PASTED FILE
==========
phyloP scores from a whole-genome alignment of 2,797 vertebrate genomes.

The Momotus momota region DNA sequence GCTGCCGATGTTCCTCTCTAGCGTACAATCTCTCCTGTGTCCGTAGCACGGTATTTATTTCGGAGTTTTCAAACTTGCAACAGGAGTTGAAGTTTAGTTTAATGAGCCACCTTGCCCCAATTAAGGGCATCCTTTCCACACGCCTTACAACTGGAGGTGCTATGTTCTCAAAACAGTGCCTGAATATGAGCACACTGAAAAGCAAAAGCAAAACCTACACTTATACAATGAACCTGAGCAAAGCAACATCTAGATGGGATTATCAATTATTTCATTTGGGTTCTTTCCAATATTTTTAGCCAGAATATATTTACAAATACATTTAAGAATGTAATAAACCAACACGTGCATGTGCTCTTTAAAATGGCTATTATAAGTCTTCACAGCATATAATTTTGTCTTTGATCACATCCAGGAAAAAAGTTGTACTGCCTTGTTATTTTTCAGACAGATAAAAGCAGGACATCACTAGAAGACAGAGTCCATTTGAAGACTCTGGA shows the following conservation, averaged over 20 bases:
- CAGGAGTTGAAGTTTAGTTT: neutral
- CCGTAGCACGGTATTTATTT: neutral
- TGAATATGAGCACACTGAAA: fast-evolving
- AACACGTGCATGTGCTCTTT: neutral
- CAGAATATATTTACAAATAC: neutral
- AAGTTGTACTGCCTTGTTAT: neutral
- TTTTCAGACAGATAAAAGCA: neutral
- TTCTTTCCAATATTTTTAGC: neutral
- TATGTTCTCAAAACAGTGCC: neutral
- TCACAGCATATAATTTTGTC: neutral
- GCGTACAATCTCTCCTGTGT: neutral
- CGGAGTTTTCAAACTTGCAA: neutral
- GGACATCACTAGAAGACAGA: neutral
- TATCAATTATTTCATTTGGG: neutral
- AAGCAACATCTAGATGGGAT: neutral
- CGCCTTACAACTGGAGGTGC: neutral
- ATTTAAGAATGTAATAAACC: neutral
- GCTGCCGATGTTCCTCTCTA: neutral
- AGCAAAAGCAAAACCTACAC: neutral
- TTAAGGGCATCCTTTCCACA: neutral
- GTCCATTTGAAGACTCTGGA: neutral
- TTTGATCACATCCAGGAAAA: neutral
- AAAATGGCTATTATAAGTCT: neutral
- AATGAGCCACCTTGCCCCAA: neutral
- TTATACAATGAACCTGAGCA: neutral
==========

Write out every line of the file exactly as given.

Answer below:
phyloP scores from a whole-genome alignment of 2,797 vertebrate genomes.

The Momotus momota region DNA sequence GCTGCCGATGTTCCTCTCTAGCGTACAATCTCTCCTGTGTCCGTAGCACGGTATTTATTTCGGAGTTTTCAAACTTGCAACAGGAGTTGAAGTTTAGTTTAATGAGCCACCTTGCCCCAATTAAGGGCATCCTTTCCACACGCCTTACAACTGGAGGTGCTATGTTCTCAAAACAGTGCCTGAATATGAGCACACTGAAAAGCAAAAGCAAAACCTACACTTATACAATGAACCTGAGCAAAGCAACATCTAGATGGGATTATCAATTATTTCATTTGGGTTCTTTCCAATATTTTTAGCCAGAATATATTTACAAATACATTTAAGAATGTAATAAACCAACACGTGCATGTGCTCTTTAAAATGGCTATTATAAGTCTTCACAGCATATAATTTTGTCTTTGATCACATCCAGGAAAAAAGTTGTACTGCCTTGTTATTTTTCAGACAGATAAAAGCAGGACATCACTAGAAGACAGAGTCCATTTGAAGACTCTGGA shows the following conservation, averaged over 20 bases:
- CAGGAGTTGAAGTTTAGTTT: neutral
- CCGTAGCACGGTATTTATTT: neutral
- TGAATATGAGCACACTGAAA: fast-evolving
- AACACGTGCATGTGCTCTTT: neutral
- CAGAATATATTTACAAATAC: neutral
- AAGTTGTACTGCCTTGTTAT: neutral
- TTTTCAGACAGATAAAAGCA: neutral
- TTCTTTCCAATATTTTTAGC: neutral
- TATGTTCTCAAAACAGTGCC: neutral
- TCACAGCATATAATTTTGTC: neutral
- GCGTACAATCTCTCCTGTGT: neutral
- CGGAGTTTTCAAACTTGCAA: neutral
- GGACATCACTAGAAGACAGA: neutral
- TATCAATTATTTCATTTGGG: neutral
- AAGCAACATCTAGATGGGAT: neutral
- CGCCTTACAACTGGAGGTGC: neutral
- ATTTAAGAATGTAATAAACC: neutral
- GCTGCCGATGTTCCTCTCTA: neutral
- AGCAAAAGCAAAACCTACAC: neutral
- TTAAGGGCATCCTTTCCACA: neutral
- GTCCATTTGAAGACTCTGGA: neutral
- TTTGATCACATCCAGGAAAA: neutral
- AAAATGGCTATTATAAGTCT: neutral
- AATGAGCCACCTTGCCCCAA: neutral
- TTATACAATGAACCTGAGCA: neutral